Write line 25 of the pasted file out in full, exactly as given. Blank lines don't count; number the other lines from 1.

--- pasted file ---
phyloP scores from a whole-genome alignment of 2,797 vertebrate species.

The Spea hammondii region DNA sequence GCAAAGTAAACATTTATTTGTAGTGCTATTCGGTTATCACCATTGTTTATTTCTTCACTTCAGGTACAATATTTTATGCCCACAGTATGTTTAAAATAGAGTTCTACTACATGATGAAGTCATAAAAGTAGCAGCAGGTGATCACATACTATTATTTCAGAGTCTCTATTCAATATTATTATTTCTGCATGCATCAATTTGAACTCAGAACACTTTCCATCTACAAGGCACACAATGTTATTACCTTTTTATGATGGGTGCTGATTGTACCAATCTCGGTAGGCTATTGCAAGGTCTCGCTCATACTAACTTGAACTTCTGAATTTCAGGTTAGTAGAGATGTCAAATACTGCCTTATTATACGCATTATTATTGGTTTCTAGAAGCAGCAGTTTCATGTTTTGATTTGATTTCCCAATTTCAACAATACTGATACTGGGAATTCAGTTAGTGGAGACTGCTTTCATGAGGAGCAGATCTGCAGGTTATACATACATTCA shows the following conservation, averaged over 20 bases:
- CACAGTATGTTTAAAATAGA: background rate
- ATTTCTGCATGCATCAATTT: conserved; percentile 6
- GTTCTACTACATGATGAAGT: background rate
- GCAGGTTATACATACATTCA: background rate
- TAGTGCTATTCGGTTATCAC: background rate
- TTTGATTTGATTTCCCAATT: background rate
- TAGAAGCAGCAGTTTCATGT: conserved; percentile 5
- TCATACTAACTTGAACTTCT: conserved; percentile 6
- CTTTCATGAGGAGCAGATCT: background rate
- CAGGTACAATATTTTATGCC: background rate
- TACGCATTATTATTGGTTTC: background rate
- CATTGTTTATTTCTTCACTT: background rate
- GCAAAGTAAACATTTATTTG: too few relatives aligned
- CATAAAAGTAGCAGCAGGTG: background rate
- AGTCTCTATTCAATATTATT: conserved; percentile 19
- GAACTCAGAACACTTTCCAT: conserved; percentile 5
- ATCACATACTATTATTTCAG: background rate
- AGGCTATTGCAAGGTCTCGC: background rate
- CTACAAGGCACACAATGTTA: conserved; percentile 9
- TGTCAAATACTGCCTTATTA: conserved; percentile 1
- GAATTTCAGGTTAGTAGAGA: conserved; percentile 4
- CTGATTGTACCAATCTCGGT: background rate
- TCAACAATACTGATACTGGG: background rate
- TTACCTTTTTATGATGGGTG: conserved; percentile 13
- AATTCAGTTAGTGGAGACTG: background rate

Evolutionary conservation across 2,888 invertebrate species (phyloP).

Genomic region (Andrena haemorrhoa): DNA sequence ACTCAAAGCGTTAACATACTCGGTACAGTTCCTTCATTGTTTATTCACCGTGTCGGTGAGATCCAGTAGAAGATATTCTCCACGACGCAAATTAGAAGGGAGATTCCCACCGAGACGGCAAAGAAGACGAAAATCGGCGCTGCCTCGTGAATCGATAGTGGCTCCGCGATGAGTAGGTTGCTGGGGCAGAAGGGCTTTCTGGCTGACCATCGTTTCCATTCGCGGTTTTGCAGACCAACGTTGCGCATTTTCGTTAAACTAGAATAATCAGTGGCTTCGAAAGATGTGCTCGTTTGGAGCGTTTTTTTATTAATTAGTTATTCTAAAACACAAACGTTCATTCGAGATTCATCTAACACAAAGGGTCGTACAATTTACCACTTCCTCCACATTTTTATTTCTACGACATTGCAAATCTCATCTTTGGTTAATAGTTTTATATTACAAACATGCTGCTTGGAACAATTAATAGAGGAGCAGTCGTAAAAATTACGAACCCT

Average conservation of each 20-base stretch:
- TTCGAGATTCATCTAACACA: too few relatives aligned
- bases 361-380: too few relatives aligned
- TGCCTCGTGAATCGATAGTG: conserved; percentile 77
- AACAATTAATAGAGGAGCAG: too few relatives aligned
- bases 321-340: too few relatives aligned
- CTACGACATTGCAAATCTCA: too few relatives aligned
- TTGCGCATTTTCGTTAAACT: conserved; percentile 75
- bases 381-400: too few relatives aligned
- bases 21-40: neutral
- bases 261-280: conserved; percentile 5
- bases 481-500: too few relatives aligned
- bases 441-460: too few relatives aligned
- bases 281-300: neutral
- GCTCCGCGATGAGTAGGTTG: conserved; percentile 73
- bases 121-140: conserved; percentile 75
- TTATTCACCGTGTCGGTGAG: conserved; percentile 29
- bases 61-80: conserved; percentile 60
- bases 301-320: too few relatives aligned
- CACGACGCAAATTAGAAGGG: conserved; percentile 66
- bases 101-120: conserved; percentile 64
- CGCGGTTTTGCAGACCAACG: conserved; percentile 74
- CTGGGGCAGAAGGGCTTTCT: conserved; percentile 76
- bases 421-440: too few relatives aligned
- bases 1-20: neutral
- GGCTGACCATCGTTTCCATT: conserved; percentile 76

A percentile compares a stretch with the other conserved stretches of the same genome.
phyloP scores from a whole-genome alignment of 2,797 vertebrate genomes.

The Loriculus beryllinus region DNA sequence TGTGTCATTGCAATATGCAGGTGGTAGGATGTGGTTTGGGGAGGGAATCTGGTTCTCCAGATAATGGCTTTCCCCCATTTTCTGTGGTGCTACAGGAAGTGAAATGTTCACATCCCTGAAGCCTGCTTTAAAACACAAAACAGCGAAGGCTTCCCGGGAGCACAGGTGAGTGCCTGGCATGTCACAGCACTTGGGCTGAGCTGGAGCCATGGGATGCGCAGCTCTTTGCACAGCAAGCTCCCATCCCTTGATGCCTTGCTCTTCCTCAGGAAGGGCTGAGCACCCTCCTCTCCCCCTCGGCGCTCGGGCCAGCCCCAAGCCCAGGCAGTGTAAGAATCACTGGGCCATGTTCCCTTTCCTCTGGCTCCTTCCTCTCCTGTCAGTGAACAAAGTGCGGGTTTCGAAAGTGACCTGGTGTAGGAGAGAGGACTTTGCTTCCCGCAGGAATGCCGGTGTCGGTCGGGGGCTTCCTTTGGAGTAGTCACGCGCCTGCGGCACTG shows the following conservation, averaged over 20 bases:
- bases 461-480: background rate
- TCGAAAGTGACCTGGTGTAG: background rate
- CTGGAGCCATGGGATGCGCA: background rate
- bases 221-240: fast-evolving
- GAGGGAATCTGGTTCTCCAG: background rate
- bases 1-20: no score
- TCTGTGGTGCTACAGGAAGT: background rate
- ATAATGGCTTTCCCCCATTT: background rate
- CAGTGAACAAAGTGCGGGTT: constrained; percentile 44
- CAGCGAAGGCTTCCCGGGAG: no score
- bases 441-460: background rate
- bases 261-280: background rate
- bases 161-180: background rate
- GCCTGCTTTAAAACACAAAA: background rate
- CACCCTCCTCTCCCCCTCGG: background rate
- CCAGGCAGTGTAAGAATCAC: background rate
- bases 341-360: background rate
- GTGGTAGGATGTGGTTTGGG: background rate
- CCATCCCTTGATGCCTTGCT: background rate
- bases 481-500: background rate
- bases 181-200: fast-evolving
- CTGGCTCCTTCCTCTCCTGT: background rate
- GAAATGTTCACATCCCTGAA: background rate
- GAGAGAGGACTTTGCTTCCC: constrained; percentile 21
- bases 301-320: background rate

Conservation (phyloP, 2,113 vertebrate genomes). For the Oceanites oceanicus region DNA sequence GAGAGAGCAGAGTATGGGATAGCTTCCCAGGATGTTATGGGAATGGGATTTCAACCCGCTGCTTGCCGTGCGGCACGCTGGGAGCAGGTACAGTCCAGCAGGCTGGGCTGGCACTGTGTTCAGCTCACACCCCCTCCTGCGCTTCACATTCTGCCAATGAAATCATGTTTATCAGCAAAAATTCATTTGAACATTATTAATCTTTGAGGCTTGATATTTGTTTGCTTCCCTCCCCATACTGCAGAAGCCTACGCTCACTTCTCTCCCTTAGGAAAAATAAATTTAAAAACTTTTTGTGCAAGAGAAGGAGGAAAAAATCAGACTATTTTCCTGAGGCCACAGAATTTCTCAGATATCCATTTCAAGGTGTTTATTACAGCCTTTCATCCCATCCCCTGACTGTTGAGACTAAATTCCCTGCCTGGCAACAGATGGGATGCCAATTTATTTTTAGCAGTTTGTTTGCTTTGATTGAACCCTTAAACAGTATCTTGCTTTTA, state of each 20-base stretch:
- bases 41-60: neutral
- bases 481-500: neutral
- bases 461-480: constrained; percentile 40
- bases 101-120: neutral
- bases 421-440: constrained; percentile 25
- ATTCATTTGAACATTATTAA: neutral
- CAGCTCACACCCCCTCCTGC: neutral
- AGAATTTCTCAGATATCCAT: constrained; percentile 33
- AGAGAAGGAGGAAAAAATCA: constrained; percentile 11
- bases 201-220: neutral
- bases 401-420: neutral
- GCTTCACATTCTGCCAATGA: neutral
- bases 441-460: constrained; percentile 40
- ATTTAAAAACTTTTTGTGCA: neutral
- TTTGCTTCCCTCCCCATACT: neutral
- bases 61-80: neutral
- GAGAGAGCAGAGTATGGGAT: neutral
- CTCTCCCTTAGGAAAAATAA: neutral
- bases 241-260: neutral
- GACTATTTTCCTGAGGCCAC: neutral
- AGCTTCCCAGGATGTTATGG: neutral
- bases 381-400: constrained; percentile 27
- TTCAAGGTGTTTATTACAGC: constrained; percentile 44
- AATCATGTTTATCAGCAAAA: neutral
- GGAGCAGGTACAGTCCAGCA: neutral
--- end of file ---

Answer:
- TCAACAATACTGATACTGGG: background rate